St Albans Olympian is just the ticket but may not be able to attend games
AN OLYMPIC HERO who hails from St Albans has been at the centre of a debate into tickets for next year’s London 2012 Olympics.
Ray Myland, former landlord of the Black Lion pub in Fishpool Street, was Great Britain’s youngest entrant in the wrestling event of the UK’s last Olympics in 1948.
He currently lives with his wife Eileen, a former headmistress of Watling View School in St Albans, in Leigh-on-Sea, Essex.
His daughter, Lynn Myland, wrote to David Cameron and the British Olympic Association calling for former Olympians to get free tickets for next year’s games.
And last week the British Olympic Association announced that athletes who represented the UK in the Olympics of that year would be entitled to a pair of tickets to watch the sport they competed in. But they are not helping with transport though which means that Ray, who now suffers from arthritis, is unlikely to be able to travel to the the games.
You may also want to watch:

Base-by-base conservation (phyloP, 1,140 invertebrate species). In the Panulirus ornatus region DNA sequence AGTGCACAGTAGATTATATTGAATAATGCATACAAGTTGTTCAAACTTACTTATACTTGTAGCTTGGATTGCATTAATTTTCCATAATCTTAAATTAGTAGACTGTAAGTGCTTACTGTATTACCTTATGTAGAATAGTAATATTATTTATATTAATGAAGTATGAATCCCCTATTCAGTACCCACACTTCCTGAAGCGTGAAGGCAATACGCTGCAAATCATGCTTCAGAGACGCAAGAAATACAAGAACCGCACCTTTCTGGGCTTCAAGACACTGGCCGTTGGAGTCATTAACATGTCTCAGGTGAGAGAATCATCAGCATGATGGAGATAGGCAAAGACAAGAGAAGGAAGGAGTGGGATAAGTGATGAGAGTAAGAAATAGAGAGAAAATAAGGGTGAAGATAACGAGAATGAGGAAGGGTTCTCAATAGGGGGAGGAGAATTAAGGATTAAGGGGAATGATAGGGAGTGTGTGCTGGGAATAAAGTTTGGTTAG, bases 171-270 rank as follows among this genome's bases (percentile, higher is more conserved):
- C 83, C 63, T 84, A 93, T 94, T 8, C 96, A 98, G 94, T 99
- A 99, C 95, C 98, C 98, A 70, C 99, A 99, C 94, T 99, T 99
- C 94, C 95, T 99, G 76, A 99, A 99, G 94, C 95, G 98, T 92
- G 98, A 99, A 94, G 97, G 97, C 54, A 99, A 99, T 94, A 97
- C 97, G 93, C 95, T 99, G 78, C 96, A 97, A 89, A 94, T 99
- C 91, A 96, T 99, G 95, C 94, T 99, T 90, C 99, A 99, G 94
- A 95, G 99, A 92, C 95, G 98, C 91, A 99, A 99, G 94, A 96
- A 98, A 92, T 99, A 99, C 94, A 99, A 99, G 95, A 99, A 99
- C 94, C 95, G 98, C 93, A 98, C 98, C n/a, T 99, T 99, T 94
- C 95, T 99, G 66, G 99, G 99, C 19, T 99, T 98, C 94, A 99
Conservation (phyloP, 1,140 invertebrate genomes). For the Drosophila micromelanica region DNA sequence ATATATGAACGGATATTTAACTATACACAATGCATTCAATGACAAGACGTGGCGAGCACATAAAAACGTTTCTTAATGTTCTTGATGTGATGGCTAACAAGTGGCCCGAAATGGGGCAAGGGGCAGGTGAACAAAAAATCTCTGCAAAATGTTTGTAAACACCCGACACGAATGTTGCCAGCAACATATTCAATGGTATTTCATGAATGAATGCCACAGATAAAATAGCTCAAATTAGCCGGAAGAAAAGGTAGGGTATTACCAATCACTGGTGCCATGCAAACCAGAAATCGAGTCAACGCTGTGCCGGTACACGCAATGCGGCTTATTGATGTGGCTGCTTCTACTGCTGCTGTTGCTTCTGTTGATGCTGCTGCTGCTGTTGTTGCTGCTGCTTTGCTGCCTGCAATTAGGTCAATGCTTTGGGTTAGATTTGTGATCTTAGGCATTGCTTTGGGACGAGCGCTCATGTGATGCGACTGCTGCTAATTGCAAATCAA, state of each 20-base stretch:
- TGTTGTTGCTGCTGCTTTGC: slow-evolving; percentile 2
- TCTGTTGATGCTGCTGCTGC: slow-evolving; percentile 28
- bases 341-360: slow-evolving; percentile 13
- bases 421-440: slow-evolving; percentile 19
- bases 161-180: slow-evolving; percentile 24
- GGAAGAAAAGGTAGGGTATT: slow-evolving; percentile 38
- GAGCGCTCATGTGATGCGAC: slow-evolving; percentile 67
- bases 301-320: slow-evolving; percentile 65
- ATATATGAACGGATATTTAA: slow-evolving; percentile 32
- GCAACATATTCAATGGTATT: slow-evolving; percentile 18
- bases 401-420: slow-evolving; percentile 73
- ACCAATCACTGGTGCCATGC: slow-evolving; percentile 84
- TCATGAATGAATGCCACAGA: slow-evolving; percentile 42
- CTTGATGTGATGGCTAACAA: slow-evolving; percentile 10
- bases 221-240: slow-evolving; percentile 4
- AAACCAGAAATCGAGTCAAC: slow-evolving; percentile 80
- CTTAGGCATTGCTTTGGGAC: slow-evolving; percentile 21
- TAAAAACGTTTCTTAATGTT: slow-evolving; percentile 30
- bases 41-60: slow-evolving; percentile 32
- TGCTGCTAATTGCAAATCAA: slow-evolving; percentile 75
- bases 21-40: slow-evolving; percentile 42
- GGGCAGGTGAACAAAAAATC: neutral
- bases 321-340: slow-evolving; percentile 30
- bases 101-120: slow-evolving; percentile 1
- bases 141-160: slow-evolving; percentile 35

Lynn explained how proud Ray’s family were of their dad’s achievements when they were growing up and they still are today. She said that she felt the fact that they might have had to pay for their tickets was an insult.
Ray, who was only 21 at the time, was beaten in the 1948 games by Sweden’s Gustav Freij, the eventual winner of the lightweight gold medal of the Greco-Roman category.
- 1 Needle spiking incident alleged at St Albans nightclub
- 2 St Albans named among UK's coldest cities
- 3 11 questions to decide how St Albans you are!
- 4 White Horse landlords ride off into sunset after 10 years
- 5 The latest court results for the St Albans area
- 6 City centre road closures decision 'not a district issue'
- 7 City centre pub opens new roof garden
- 8 From supplying secret agents to headmaster's secretary, Patricia celebrates centenary
- 9 Urgent care upgrade at St Albans City Hospital moves ahead
- 10 The latest court results for the St Albans area
He also took part in the 1952 Olympics in Helsinki and reached the podium in the 1954 and 1958 British Empire and Commonwealth Games.
On one occasion he entered every weight he was eligible for in the National Championships and emerged victorious in each one.
He added: “There is a great picture of me in the ring with Freij. I think he gave me a few cauliflower ears.
“Sport was different then. You didn’t get any funding as you are able to get now. In ’48 we were doing it out of our own pocket.”